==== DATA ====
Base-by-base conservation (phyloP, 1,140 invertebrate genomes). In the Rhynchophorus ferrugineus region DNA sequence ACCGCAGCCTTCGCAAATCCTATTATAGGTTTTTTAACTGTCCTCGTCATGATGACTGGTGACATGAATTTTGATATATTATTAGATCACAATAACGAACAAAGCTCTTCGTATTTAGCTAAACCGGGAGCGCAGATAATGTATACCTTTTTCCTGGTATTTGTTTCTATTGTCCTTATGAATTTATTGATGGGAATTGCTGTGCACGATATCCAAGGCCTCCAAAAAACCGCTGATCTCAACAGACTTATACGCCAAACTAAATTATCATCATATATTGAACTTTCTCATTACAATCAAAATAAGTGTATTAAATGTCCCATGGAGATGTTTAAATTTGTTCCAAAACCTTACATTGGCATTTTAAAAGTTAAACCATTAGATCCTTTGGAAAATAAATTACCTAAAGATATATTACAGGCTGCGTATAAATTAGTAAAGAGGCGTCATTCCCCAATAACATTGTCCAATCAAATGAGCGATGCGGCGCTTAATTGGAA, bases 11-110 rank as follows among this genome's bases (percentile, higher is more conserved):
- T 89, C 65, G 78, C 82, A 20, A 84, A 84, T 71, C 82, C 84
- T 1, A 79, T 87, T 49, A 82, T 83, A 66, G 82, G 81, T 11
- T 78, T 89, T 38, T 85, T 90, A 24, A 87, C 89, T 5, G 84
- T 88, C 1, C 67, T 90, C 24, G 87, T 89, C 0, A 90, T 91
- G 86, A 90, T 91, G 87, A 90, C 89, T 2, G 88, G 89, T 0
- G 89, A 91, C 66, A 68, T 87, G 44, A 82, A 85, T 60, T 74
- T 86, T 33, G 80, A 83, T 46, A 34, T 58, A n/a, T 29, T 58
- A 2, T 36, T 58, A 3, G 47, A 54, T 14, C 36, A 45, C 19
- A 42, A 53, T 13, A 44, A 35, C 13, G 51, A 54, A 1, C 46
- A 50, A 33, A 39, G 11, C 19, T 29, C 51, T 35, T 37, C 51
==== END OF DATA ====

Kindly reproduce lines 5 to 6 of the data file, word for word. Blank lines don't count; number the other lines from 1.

- T 88, C 1, C 67, T 90, C 24, G 87, T 89, C 0, A 90, T 91
- G 86, A 90, T 91, G 87, A 90, C 89, T 2, G 88, G 89, T 0